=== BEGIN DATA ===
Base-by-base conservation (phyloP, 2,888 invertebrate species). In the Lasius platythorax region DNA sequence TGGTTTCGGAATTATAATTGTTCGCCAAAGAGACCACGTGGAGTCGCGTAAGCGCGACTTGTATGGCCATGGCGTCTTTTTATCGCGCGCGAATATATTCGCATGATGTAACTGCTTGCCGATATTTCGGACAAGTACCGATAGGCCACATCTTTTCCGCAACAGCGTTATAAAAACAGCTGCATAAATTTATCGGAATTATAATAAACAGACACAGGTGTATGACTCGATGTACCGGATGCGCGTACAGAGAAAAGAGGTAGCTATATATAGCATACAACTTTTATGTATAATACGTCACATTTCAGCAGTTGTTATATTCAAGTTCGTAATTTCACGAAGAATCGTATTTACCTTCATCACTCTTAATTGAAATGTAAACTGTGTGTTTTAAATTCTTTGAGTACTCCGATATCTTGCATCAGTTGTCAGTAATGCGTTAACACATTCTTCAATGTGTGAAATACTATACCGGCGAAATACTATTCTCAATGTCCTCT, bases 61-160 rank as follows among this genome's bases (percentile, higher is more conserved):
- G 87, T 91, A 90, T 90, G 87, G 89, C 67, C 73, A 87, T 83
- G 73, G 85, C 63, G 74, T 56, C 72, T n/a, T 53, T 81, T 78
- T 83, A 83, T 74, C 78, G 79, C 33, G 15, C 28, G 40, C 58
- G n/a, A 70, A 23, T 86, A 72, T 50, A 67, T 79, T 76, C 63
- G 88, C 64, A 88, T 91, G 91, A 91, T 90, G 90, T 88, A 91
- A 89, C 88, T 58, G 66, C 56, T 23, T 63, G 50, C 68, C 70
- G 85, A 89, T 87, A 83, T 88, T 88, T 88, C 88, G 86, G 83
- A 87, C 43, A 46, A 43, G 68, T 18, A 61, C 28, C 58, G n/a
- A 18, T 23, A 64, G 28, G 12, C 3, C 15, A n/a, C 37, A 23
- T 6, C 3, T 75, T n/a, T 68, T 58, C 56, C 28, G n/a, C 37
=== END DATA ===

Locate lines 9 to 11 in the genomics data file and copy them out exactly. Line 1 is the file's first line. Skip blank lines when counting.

- A 87, C 43, A 46, A 43, G 68, T 18, A 61, C 28, C 58, G n/a
- A 18, T 23, A 64, G 28, G 12, C 3, C 15, A n/a, C 37, A 23
- T 6, C 3, T 75, T n/a, T 68, T 58, C 56, C 28, G n/a, C 37